• Objective lens 42 mm
  • Field of view 341'
  • Prisms Multi-coated roof
The Best Binoculars of 2024

Pros

  • Tack-sharp optical quality
  • Diamond Coat 2 lens treatment bumps up light transmission and abrasion-resistance
  • Guard-Ion hydrophobic treatment on lenses is excellent
  • Oversized eyepieces

Cons

  • Lens covers aren't the highest-quality

Binoculars Comparison Chart

BinocularsPriceWeightField of ViewEye ReliefMagnification
Nikon Monarch M5 8×42 Binoculars$2901 lb., 6 oz.335′19.5 mm8x
Celestron Outland X 10×42$1052 lbs.289′18.2 mm10x
Vortex Viper HD 10×42$6501 lb., 8.6 oz.341′17 mm10x
Maven C.3$5001 lb., 12 oz.251-262′15 mm10x, 12x
Obuby Real Binocs for Kids$315.9 oz.378′10 mm8x
Maven B1.2$1,0001 lb., 10.7 oz.347-420′18.1 mm8x, 10x
Nocs Provisions Zoom Tube 8×32$758.5 oz.384′9 mm8x
Leupold BX-2 Alpine HD 10×42
$2501 lbs., 12 oz.342′15 mm10x
Celestron Skymaster Pro 15×70
$2603 lbs., 3 oz.231′17 mm15x
Nikon Trailblazer 8×25$909.9 oz.429′10 mm8x
Celestron Trailseeker 8×42$3001 lb., 7.2 oz.426′17 mm8x
Vortex Diamondback HD 8×42$2901 lb., 5.2 oz.393′17 mm8x
Carson VX Series 8×42$2001 lb., 5.7 oz.378′17 mm8x
Nocs Provisions Pro Issue 8×42 $2951 lb., 6 oz.429′17 mm8x
Leupold BX-5 Santiam HD 10×42$10001 lb., 8.3 oz. 341′16.6 mm10x
Comparing Binoculars
You can choose from extra-large stargazing binocs to ultra-portable, everyday options; (photo/Mallory Paige)

How We Tested Binoculars

You don’t want binoculars to fail you in the field, and neither do we. At GearJunkie, we know how important crisp, reliable vision is — whether you’re scouting for a bull elk to fill your chest freezer come fall, spotting a bucket list owl, or glassing the night sky.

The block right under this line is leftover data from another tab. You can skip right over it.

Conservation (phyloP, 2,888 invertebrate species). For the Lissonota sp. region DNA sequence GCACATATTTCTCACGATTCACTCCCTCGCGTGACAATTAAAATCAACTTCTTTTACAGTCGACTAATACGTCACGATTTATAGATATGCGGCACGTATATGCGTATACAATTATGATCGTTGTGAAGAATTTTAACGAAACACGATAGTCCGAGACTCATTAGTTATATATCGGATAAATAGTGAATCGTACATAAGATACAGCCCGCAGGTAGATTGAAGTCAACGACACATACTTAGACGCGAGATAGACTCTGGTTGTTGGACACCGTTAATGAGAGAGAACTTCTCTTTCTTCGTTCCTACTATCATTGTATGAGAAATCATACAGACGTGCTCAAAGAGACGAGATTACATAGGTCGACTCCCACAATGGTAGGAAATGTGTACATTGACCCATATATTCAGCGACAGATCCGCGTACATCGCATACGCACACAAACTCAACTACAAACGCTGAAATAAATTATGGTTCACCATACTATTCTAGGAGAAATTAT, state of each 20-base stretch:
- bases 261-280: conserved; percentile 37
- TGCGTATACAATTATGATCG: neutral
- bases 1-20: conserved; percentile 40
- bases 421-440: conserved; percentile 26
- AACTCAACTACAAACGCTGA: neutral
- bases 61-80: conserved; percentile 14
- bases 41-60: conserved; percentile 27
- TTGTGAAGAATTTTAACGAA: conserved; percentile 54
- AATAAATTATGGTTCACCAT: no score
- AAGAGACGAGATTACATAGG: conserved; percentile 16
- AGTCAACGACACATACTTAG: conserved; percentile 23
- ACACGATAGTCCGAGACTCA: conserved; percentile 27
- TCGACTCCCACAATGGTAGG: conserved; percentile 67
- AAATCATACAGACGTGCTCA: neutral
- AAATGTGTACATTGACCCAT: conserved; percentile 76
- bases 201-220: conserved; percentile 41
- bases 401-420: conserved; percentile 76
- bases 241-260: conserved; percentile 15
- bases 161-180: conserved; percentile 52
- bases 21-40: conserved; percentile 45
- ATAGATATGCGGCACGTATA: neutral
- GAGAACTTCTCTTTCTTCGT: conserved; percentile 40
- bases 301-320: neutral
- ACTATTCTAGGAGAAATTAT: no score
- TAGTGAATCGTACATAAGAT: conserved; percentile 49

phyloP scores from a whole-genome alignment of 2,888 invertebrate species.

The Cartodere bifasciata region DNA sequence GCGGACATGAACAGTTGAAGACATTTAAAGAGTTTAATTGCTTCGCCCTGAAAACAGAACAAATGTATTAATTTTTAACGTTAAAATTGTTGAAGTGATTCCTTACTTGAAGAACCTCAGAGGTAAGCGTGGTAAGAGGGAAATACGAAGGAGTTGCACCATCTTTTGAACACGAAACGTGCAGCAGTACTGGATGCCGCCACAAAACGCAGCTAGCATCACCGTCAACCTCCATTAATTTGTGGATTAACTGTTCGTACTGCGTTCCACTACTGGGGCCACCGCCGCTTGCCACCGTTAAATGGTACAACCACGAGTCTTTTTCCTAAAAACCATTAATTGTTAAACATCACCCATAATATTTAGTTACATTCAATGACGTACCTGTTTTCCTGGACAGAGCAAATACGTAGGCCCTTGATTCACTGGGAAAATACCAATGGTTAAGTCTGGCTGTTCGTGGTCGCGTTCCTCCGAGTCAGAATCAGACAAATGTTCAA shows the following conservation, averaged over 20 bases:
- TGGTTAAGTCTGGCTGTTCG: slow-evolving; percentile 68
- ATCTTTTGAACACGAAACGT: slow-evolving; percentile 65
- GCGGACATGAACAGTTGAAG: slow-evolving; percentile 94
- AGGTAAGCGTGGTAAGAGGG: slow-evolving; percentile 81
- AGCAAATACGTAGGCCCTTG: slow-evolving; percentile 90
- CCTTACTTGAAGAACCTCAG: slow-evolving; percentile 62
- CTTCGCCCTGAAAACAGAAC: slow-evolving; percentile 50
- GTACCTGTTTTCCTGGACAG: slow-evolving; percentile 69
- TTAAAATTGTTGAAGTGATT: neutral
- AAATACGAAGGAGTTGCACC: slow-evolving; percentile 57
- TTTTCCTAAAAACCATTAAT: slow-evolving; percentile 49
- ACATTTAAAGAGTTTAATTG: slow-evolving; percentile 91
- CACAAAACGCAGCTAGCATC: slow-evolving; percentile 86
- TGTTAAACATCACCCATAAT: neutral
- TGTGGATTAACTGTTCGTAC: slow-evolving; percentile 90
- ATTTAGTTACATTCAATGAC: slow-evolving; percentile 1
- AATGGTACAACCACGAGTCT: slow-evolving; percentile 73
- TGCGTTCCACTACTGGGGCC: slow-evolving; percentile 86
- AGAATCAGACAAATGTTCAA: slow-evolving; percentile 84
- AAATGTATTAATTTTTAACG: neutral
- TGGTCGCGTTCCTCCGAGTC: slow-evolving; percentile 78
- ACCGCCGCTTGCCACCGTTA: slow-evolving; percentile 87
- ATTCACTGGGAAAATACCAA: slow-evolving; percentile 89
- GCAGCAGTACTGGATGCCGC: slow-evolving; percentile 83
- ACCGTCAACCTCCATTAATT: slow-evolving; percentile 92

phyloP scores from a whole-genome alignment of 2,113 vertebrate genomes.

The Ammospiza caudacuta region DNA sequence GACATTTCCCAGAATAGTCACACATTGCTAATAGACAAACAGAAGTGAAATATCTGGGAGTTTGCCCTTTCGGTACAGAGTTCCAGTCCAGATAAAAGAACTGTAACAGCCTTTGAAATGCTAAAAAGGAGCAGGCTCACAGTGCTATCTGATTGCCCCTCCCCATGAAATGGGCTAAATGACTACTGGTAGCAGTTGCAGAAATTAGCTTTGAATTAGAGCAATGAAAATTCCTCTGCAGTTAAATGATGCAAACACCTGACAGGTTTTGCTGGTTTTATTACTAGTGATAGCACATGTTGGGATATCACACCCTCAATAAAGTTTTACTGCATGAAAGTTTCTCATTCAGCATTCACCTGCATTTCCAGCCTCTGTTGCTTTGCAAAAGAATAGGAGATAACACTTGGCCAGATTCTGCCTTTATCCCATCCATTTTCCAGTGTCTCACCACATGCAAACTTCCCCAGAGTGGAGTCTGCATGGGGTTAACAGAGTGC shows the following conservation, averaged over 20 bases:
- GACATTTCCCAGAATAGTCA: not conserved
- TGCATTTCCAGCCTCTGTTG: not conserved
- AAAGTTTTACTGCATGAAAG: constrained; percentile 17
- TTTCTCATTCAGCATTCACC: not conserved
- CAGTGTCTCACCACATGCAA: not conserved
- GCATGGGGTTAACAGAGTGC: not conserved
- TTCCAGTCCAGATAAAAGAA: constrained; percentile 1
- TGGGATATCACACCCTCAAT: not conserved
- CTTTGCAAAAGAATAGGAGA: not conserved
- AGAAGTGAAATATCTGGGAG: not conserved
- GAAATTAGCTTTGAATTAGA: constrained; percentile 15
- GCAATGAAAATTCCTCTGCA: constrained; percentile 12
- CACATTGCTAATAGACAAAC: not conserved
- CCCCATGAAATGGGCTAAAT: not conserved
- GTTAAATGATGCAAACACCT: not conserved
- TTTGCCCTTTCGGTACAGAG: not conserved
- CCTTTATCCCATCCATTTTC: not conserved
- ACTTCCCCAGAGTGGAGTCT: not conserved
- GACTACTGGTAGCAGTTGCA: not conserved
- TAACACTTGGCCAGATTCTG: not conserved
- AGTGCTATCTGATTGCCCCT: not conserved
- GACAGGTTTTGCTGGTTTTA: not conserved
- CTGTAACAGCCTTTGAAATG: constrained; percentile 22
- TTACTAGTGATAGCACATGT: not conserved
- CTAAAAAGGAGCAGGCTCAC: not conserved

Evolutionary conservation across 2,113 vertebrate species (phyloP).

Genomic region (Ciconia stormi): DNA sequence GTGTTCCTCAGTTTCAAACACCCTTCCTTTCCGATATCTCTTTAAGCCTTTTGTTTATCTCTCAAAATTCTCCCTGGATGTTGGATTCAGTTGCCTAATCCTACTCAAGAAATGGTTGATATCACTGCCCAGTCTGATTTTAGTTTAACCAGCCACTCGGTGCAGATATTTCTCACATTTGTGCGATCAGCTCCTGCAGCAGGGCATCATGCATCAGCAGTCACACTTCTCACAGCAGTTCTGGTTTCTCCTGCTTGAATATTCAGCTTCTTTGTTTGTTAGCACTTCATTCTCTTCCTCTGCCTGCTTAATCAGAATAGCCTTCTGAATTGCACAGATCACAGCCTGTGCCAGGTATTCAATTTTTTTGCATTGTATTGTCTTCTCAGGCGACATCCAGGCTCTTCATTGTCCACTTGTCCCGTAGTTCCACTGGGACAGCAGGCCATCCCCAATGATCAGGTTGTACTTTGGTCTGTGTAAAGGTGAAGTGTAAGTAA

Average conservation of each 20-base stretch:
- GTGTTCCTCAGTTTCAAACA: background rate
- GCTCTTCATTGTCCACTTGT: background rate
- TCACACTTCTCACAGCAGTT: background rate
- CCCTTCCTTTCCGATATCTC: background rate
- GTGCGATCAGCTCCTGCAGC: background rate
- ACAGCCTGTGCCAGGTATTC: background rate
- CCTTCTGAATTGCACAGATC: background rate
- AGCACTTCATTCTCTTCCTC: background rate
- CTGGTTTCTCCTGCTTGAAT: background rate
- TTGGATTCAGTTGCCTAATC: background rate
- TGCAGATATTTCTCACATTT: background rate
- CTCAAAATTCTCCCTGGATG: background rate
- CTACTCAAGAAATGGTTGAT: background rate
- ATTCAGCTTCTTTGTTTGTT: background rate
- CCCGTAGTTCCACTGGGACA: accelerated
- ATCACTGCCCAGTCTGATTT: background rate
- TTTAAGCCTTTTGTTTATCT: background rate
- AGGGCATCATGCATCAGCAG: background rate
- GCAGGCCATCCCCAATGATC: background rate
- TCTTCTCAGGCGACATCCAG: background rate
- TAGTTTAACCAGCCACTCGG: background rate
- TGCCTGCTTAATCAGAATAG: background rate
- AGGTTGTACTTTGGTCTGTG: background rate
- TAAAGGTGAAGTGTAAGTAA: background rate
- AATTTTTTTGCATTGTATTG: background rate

We tested over a dozen binoculars (and a monocular) to see just how well they worked for different uses, budgets, and even hand sizes. The littlest tykes deserve a good viewing experience, too!

Compare and contrast testing left us with the best of the best. We’ve focused the dials, taken them out in the rain, and maybe even dropped them a few times. We’ve put these binoculars through the wringer so you can, with confidence, too.  

Reviewer Kylie Mohr knows the value of top-of-the-line binoculars firsthand. As an environmental journalist, she has accompanied snowy owl researchers out into the field in search of the beloved bird. Weather conditions at the northeast tip of Alaska are no joke, even in the summer. Mohr spent long hours staring into binoculars looking for a flash of white on the brown and green tundra. 

Cold hands and biting wind made easy-to-adjust models extra important, and high-powered magnification was essential to find nest sites. Today, she tests binoculars on jaunts throughout Montana’s many mountain ranges.

Comparing the Best Binoculars
Comparing binoculars; (photo/Mallory Paige)

Buyer’s Guide: How to Choose Binoculars

While similar in appearance, each pair of binoculars is unique. There are many different features and measurements to consider when trying to find the best binoculars for you. By working through our list and prioritizing your needs, finding the best binoculars for your needs should be simple.

We’ve also broken down the typical user profiles of binocular users to better assist you in determining which binoculars are best for you.

Binocular User Profiles

Birders

Was that a black-capped chickadee, or a red-breasted nuthatch? Avian enthusiasts need to be able to zoom in close and also hold steady to make a correct identification. For that reason, most birders settle in around the 7-8x magnification power, and around 40mm objective lenses. This provides the perfect balance between magnification and the ability to handle your binos without shaking.